It’s hard for me to believe that, in spite of all the technological revolutions, we still haven’t been able to solve one of the most basic human needs: eating. Yes, hunger continues to be one of the largest problems affecting modern society. And it’s not limited to underdeveloped countries. Hunger is also a huge problem here in our own backyard: 1 in 6 Americans struggles to get enough to eat, while others get oversized portions
The food disparity in America is engrained in cultural behaviors so complex and large that it seems hard to solve. I’m not naïve or pretentious enough to think I cracked the code. Yet I believe that food splitting can be game-changing. Encouraging people to make the conscious decision to share their meals with someone in need can have a tremendous impact at no extra cost for the user. Let me show you how.
Let’s Provide More Than Just Food
When I started working on how to solve food disparity, I felt that most research fell short. I decided to immerse myself in an exercise of extreme empathy. I spent a whole day living on the streets as a homeless person to put myself in the shoes of those in need. I realized that it wasn’t just about providing food. It was really about providing food with dignity.
Many food programs are based on leftover ingredients considered unsuitable for consumer consumption. Donations consist of day-old bread or vegetables that are not in “perfect” conditions. This increases the divide: people end up donating food that is considered waste. I’m not suggesting we should stop these programs; I just think we can do more.
I personally love to cook and enjoy gatherings around food. As such, I believe everyone deserves to eat with dignity. Let’s go beyond donating what we wouldn’t eat ourselves. Let’s share with those in need the meal we would eat ourselves. That’s how GoodPart was born: on the belief that people have the power and will to share their good part.
Using Constraints To Solve The Problem
We always face a dilemma when we work on innovation: we can change the constraints we have or we can use what we have to create change. I chose the latter.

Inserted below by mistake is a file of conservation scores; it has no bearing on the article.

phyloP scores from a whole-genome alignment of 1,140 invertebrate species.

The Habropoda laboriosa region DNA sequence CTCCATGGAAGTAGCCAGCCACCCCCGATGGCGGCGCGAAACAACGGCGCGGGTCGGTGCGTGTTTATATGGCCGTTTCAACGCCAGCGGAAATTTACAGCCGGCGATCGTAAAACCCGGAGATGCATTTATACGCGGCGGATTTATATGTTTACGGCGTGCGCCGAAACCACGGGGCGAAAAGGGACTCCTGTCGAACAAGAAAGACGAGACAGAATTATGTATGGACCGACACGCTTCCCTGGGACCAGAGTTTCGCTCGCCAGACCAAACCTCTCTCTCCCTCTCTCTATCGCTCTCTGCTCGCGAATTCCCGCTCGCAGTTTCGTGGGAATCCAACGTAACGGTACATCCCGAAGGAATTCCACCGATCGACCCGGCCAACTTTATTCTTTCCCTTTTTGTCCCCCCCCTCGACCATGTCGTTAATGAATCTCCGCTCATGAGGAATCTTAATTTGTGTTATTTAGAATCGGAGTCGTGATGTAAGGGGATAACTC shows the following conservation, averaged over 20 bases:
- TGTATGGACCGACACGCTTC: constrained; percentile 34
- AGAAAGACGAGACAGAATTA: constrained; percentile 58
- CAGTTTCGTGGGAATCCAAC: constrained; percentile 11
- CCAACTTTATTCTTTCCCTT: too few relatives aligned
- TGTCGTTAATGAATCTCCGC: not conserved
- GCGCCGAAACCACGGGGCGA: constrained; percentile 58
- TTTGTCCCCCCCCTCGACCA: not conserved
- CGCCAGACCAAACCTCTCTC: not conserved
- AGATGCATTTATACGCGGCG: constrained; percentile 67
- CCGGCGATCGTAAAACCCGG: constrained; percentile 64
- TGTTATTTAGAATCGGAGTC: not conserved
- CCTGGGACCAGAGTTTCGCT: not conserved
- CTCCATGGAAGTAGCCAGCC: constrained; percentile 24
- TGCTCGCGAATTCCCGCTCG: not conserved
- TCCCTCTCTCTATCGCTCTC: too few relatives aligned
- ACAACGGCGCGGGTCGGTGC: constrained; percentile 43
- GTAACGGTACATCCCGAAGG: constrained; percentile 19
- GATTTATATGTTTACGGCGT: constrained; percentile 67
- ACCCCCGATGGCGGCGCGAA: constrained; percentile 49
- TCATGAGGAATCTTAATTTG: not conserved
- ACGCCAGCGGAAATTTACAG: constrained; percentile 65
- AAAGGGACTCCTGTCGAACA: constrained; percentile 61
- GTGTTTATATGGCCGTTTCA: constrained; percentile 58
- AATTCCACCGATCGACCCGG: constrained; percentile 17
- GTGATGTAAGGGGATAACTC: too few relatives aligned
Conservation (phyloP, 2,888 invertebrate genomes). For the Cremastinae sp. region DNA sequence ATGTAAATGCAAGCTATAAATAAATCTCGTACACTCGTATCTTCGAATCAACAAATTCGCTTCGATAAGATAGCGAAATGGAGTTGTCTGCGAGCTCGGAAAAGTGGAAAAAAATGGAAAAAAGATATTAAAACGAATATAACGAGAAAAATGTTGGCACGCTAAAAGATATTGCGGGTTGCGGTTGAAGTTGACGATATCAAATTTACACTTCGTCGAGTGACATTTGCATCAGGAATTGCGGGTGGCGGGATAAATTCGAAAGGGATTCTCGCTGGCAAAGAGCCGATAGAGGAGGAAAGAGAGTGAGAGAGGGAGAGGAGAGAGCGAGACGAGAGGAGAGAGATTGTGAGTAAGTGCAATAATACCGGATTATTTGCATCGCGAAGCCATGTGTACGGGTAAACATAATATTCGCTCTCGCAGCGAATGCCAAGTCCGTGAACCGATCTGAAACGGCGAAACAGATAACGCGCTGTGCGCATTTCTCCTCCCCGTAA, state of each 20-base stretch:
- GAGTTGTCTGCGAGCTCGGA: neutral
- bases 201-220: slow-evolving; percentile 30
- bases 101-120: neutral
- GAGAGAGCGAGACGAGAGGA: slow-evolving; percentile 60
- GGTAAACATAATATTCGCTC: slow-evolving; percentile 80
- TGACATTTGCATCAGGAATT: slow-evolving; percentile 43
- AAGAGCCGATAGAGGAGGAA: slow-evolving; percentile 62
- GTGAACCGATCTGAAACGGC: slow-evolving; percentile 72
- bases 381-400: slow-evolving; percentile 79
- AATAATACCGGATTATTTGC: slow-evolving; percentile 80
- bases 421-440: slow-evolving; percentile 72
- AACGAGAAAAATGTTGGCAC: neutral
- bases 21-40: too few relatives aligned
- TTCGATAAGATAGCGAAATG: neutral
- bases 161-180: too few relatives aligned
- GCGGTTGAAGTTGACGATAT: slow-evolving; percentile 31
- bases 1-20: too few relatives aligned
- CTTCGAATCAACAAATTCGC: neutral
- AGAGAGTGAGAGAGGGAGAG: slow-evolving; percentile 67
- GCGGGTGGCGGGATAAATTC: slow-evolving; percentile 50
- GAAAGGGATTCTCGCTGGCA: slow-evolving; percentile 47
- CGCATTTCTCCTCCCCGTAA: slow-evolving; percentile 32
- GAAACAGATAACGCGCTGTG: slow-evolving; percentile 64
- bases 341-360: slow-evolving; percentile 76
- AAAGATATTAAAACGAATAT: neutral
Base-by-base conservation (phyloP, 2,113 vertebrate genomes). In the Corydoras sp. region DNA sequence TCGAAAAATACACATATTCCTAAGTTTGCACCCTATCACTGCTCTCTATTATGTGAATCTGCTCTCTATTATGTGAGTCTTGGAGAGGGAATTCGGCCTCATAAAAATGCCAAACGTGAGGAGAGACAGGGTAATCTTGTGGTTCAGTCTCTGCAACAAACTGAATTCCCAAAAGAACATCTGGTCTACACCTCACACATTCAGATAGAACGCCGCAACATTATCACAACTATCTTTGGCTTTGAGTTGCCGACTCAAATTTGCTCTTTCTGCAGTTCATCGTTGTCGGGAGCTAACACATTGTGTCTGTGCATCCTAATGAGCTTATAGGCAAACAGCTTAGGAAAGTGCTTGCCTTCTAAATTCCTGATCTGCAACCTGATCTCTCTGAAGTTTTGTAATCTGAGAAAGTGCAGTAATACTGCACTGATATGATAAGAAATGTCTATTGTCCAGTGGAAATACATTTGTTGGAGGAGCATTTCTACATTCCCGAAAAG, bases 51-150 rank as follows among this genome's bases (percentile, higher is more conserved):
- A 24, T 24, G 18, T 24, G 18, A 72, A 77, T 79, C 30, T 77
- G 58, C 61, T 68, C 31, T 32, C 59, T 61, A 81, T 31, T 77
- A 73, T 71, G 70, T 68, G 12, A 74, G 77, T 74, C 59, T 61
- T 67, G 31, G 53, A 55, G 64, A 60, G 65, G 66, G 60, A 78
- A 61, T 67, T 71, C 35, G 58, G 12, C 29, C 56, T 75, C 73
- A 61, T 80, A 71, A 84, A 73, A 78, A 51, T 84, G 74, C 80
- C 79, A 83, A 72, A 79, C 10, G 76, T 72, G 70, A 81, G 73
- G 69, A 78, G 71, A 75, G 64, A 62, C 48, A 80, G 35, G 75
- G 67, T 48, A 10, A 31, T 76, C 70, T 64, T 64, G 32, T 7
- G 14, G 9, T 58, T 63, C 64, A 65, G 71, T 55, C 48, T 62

We can spend hours talking about changing the food industry, about how restaurants should serve smaller portions, people should eat less, we shouldn’t throw away doggy bags after a couple of days, etc. Following a judo-approach to problem solving, I decided to use existing constraints in our favor. Instead of changing engrained behaviors, we simply ask people to make some tweaks.
This is how this initiative to promote meal splitting works. When ordering a GoodPart meal in participating restaurants, users can ask to split it. The server will divide the portion into two containers, one for the buyer and one for someone in need following a 2/3, 1/3 split. For example, if you order a three-taco combo, 2 will be for you and 1 will be placed in a separate container to be donated. We’re simply asking people to make a small sacrifice with a huge impact: eat 1/3 less.
In partnership with Zero Percent, we connect restaurants and participating NGOs. At the end of the workday, the latter gets a notification so that they can pick up split meals on a first-come, first-served basis.
Time To Do Your Part
We kicked off GoodPart’s pilot program in the Chicago area by partnering with a dozen of restaurants that are part of the FOODA network. Based on participation and feedback, it seems that we’re off to a good start.
If millions of Americans embrace food splitting, the impact could be huge and at no extra cost for the users. Spread the word. Donate. Volunteer. We need to continue expanding our efforts, adding more restaurants and hands to make things happen. Go and do your part.
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